Question General Spaceflight Q&A

statickid

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On one of the two service structures, that are rotated into the horizontal before launch.

>IMG

AFAIR, it is the left one in the photograph that contains the elevator.

>IMG

Here you can see it better, the blue cabin left of the left worker.
it's a surprisingly "small" rocket with the people in view there. It really goes to show how bulky the space shuttle was lugging all that wing and hull up.
 

Urwumpe

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it's a surprisingly "small" rocket with the people in view there. It really goes to show how bulky the space shuttle was lugging all that wing and hull up.
More lugging also 20 tons of payload and 4 more astronauts up.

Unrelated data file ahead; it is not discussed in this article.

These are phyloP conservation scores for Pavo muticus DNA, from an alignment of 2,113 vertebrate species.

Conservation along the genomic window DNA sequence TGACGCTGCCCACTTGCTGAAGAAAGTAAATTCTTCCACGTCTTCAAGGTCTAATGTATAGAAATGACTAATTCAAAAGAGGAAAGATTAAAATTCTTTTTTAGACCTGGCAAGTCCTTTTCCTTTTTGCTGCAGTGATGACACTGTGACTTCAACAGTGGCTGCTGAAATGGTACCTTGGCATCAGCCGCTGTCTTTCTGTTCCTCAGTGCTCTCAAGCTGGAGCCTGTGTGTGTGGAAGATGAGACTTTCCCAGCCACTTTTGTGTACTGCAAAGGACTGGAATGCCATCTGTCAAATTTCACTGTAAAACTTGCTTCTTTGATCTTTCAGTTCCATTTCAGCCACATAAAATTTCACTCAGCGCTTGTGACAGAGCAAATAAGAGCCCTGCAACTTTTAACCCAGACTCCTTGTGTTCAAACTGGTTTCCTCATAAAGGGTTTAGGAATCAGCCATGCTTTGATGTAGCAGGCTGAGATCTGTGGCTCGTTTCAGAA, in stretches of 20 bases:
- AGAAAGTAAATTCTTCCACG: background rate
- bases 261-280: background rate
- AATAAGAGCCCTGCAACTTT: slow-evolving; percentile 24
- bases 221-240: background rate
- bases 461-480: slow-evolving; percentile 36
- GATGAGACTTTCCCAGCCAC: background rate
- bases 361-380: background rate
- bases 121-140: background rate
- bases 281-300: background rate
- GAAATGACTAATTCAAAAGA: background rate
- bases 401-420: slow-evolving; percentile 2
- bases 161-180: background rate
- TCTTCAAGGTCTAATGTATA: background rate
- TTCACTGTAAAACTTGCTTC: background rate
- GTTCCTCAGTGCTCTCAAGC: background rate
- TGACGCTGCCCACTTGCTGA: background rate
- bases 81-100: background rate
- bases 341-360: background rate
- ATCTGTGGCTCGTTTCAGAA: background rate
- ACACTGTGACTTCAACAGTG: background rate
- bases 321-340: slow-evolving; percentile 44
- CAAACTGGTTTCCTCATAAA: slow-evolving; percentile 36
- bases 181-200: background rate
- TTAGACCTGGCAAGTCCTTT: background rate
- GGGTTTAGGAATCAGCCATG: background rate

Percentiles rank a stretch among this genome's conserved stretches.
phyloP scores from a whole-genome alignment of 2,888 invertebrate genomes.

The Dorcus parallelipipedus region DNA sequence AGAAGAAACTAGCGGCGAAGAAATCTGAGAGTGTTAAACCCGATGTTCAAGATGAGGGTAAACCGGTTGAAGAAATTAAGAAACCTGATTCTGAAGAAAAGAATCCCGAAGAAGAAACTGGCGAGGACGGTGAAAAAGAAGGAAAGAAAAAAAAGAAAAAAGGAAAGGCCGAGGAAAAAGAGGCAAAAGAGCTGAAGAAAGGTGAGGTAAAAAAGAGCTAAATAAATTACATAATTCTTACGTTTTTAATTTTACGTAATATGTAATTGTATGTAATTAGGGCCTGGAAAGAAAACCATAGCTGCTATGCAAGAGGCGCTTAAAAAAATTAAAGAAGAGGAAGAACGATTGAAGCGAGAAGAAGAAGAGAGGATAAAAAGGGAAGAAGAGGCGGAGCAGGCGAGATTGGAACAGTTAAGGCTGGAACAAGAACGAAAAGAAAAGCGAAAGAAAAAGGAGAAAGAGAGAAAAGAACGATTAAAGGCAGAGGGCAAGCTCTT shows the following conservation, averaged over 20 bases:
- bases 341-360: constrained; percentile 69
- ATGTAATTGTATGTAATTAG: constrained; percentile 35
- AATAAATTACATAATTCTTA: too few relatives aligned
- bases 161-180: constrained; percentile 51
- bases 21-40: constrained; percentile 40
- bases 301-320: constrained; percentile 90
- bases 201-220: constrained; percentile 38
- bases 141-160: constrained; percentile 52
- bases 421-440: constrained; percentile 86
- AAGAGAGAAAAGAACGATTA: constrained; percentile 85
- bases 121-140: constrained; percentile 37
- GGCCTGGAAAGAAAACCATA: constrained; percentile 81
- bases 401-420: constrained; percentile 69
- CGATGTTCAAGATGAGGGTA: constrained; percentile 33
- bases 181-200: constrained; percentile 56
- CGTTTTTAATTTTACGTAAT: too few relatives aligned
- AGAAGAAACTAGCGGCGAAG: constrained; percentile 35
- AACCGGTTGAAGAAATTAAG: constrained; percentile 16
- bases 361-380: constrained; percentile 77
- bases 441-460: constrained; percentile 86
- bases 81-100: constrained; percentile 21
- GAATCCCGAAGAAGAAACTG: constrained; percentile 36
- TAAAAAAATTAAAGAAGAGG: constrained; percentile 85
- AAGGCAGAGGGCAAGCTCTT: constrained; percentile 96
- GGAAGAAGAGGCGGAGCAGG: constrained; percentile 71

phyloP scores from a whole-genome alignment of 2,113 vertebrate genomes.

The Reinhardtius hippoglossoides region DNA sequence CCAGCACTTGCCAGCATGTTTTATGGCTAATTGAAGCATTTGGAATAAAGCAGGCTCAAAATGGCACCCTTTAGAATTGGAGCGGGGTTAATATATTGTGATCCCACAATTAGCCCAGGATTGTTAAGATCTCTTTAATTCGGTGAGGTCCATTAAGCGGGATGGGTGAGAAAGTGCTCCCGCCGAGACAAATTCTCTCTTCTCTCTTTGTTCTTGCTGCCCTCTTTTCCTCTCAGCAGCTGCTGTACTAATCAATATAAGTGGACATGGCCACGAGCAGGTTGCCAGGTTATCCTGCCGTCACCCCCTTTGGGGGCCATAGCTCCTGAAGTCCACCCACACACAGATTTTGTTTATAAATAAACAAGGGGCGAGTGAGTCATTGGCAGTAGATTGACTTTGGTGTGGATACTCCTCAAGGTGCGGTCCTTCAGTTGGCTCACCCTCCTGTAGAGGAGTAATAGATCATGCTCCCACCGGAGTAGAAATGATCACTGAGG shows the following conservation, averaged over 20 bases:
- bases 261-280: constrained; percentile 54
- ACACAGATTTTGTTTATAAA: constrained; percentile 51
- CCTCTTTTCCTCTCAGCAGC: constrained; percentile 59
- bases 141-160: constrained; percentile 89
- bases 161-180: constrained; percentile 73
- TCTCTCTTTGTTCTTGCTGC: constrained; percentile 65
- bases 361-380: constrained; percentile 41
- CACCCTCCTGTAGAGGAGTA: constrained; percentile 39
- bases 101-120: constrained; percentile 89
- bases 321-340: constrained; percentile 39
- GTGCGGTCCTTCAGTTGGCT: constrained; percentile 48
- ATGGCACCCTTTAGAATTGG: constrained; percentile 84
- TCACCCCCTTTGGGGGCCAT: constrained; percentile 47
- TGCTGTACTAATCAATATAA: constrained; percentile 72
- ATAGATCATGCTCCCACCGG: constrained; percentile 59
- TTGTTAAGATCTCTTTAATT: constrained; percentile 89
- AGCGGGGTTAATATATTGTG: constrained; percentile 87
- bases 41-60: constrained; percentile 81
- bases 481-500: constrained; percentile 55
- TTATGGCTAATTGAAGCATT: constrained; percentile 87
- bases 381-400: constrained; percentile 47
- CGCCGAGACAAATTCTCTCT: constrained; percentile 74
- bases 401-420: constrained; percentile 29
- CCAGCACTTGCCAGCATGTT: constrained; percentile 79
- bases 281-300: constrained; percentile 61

orbitingpluto

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I'm currently playing with a few ideas for building a space station with the Space Shuttle, and I'm wondering about OMS assists. I know the explanation is that they add extra thrust and lower the Shuttle's mass on high inclination, high orbital altitude missions, but I'm unclear on how to use OMS assist in Orbiter. Is there a formula or a rule of thumb that I can plug the intended inclination and altitude of the station, plus payload into and get the duration and start time of my OMS assist? I'm using Shuttle Fleet, so these are the parameters I can work with(copied out of the Shuttle Fleet manual):

ASSIST <xxx> <yyy>

During Direct Insertion launches; this will cause an
OMS assist.
<xxx> is the OMS assist start time in seconds MET.
It only works for times from 130 to 200, anything else